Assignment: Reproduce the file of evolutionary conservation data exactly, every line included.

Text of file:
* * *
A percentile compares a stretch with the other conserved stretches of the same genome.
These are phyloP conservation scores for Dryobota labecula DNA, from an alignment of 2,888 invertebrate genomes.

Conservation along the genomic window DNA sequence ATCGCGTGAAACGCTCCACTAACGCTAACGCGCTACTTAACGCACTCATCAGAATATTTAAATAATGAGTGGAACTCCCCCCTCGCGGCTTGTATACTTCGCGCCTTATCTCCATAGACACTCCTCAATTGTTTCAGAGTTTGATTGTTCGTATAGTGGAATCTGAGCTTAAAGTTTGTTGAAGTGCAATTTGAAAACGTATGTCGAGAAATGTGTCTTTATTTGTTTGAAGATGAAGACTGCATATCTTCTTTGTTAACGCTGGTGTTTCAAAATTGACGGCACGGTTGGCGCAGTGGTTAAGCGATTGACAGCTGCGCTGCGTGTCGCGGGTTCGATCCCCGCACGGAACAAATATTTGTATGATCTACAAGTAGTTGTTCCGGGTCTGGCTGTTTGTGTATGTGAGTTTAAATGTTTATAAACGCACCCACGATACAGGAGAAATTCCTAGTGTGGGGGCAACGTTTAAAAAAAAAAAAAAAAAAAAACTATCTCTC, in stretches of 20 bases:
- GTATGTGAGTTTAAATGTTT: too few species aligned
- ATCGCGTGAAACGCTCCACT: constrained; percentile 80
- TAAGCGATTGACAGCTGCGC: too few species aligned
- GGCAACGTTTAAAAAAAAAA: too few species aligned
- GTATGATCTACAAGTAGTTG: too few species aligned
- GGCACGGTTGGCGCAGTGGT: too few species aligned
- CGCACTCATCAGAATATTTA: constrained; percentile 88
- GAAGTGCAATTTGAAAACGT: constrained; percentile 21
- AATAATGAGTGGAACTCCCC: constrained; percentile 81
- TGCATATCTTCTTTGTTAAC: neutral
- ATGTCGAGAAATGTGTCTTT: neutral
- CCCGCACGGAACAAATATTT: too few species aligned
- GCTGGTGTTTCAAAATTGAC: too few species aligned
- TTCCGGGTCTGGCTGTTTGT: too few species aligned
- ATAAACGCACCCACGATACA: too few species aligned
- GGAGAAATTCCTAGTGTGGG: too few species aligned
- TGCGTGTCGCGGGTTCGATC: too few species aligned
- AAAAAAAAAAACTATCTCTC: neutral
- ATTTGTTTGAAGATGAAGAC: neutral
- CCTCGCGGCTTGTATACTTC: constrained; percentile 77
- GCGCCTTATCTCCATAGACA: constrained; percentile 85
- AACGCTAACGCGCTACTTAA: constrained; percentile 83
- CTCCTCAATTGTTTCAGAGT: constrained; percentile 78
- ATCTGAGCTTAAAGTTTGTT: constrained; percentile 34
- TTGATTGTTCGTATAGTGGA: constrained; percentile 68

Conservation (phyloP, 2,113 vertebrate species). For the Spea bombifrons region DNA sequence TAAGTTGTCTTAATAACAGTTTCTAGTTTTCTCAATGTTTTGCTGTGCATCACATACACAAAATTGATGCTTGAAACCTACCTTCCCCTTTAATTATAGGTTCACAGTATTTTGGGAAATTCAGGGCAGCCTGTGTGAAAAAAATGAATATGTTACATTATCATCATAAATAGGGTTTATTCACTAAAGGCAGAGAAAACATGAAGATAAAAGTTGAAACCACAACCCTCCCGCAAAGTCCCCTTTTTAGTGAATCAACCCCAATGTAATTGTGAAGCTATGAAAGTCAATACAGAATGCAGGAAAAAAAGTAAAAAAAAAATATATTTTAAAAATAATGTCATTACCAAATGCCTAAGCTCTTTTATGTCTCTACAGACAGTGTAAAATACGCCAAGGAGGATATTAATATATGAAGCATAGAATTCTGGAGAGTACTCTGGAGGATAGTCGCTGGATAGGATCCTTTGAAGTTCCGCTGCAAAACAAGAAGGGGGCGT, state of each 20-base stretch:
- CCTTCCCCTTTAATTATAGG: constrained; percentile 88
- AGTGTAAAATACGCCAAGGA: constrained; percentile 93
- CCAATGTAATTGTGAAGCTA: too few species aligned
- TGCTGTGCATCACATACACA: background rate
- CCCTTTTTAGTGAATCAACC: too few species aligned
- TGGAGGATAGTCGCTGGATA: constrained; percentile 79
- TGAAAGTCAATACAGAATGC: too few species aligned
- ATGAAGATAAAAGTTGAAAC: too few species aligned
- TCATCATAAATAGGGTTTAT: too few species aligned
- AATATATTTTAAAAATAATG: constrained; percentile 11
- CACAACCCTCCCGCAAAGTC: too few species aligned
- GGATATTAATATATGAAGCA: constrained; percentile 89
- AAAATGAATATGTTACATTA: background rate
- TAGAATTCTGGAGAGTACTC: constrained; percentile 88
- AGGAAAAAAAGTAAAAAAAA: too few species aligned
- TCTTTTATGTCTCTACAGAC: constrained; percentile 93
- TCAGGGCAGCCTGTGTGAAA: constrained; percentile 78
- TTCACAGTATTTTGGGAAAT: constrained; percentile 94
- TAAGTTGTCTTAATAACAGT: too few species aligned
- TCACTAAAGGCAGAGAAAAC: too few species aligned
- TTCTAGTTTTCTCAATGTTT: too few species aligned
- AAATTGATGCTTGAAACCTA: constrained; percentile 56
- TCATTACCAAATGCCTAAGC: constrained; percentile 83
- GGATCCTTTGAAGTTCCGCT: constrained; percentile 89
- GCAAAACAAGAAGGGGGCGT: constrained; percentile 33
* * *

A percentile compares a stretch with the other conserved stretches of the same genome.
These are phyloP conservation scores for Dryobota labecula DNA, from an alignment of 2,888 invertebrate genomes.

Conservation along the genomic window DNA sequence ATCGCGTGAAACGCTCCACTAACGCTAACGCGCTACTTAACGCACTCATCAGAATATTTAAATAATGAGTGGAACTCCCCCCTCGCGGCTTGTATACTTCGCGCCTTATCTCCATAGACACTCCTCAATTGTTTCAGAGTTTGATTGTTCGTATAGTGGAATCTGAGCTTAAAGTTTGTTGAAGTGCAATTTGAAAACGTATGTCGAGAAATGTGTCTTTATTTGTTTGAAGATGAAGACTGCATATCTTCTTTGTTAACGCTGGTGTTTCAAAATTGACGGCACGGTTGGCGCAGTGGTTAAGCGATTGACAGCTGCGCTGCGTGTCGCGGGTTCGATCCCCGCACGGAACAAATATTTGTATGATCTACAAGTAGTTGTTCCGGGTCTGGCTGTTTGTGTATGTGAGTTTAAATGTTTATAAACGCACCCACGATACAGGAGAAATTCCTAGTGTGGGGGCAACGTTTAAAAAAAAAAAAAAAAAAAAACTATCTCTC, in stretches of 20 bases:
- GTATGTGAGTTTAAATGTTT: too few species aligned
- ATCGCGTGAAACGCTCCACT: constrained; percentile 80
- TAAGCGATTGACAGCTGCGC: too few species aligned
- GGCAACGTTTAAAAAAAAAA: too few species aligned
- GTATGATCTACAAGTAGTTG: too few species aligned
- GGCACGGTTGGCGCAGTGGT: too few species aligned
- CGCACTCATCAGAATATTTA: constrained; percentile 88
- GAAGTGCAATTTGAAAACGT: constrained; percentile 21
- AATAATGAGTGGAACTCCCC: constrained; percentile 81
- TGCATATCTTCTTTGTTAAC: neutral
- ATGTCGAGAAATGTGTCTTT: neutral
- CCCGCACGGAACAAATATTT: too few species aligned
- GCTGGTGTTTCAAAATTGAC: too few species aligned
- TTCCGGGTCTGGCTGTTTGT: too few species aligned
- ATAAACGCACCCACGATACA: too few species aligned
- GGAGAAATTCCTAGTGTGGG: too few species aligned
- TGCGTGTCGCGGGTTCGATC: too few species aligned
- AAAAAAAAAAACTATCTCTC: neutral
- ATTTGTTTGAAGATGAAGAC: neutral
- CCTCGCGGCTTGTATACTTC: constrained; percentile 77
- GCGCCTTATCTCCATAGACA: constrained; percentile 85
- AACGCTAACGCGCTACTTAA: constrained; percentile 83
- CTCCTCAATTGTTTCAGAGT: constrained; percentile 78
- ATCTGAGCTTAAAGTTTGTT: constrained; percentile 34
- TTGATTGTTCGTATAGTGGA: constrained; percentile 68

Conservation (phyloP, 2,113 vertebrate species). For the Spea bombifrons region DNA sequence TAAGTTGTCTTAATAACAGTTTCTAGTTTTCTCAATGTTTTGCTGTGCATCACATACACAAAATTGATGCTTGAAACCTACCTTCCCCTTTAATTATAGGTTCACAGTATTTTGGGAAATTCAGGGCAGCCTGTGTGAAAAAAATGAATATGTTACATTATCATCATAAATAGGGTTTATTCACTAAAGGCAGAGAAAACATGAAGATAAAAGTTGAAACCACAACCCTCCCGCAAAGTCCCCTTTTTAGTGAATCAACCCCAATGTAATTGTGAAGCTATGAAAGTCAATACAGAATGCAGGAAAAAAAGTAAAAAAAAAATATATTTTAAAAATAATGTCATTACCAAATGCCTAAGCTCTTTTATGTCTCTACAGACAGTGTAAAATACGCCAAGGAGGATATTAATATATGAAGCATAGAATTCTGGAGAGTACTCTGGAGGATAGTCGCTGGATAGGATCCTTTGAAGTTCCGCTGCAAAACAAGAAGGGGGCGT, state of each 20-base stretch:
- CCTTCCCCTTTAATTATAGG: constrained; percentile 88
- AGTGTAAAATACGCCAAGGA: constrained; percentile 93
- CCAATGTAATTGTGAAGCTA: too few species aligned
- TGCTGTGCATCACATACACA: background rate
- CCCTTTTTAGTGAATCAACC: too few species aligned
- TGGAGGATAGTCGCTGGATA: constrained; percentile 79
- TGAAAGTCAATACAGAATGC: too few species aligned
- ATGAAGATAAAAGTTGAAAC: too few species aligned
- TCATCATAAATAGGGTTTAT: too few species aligned
- AATATATTTTAAAAATAATG: constrained; percentile 11
- CACAACCCTCCCGCAAAGTC: too few species aligned
- GGATATTAATATATGAAGCA: constrained; percentile 89
- AAAATGAATATGTTACATTA: background rate
- TAGAATTCTGGAGAGTACTC: constrained; percentile 88
- AGGAAAAAAAGTAAAAAAAA: too few species aligned
- TCTTTTATGTCTCTACAGAC: constrained; percentile 93
- TCAGGGCAGCCTGTGTGAAA: constrained; percentile 78
- TTCACAGTATTTTGGGAAAT: constrained; percentile 94
- TAAGTTGTCTTAATAACAGT: too few species aligned
- TCACTAAAGGCAGAGAAAAC: too few species aligned
- TTCTAGTTTTCTCAATGTTT: too few species aligned
- AAATTGATGCTTGAAACCTA: constrained; percentile 56
- TCATTACCAAATGCCTAAGC: constrained; percentile 83
- GGATCCTTTGAAGTTCCGCT: constrained; percentile 89
- GCAAAACAAGAAGGGGGCGT: constrained; percentile 33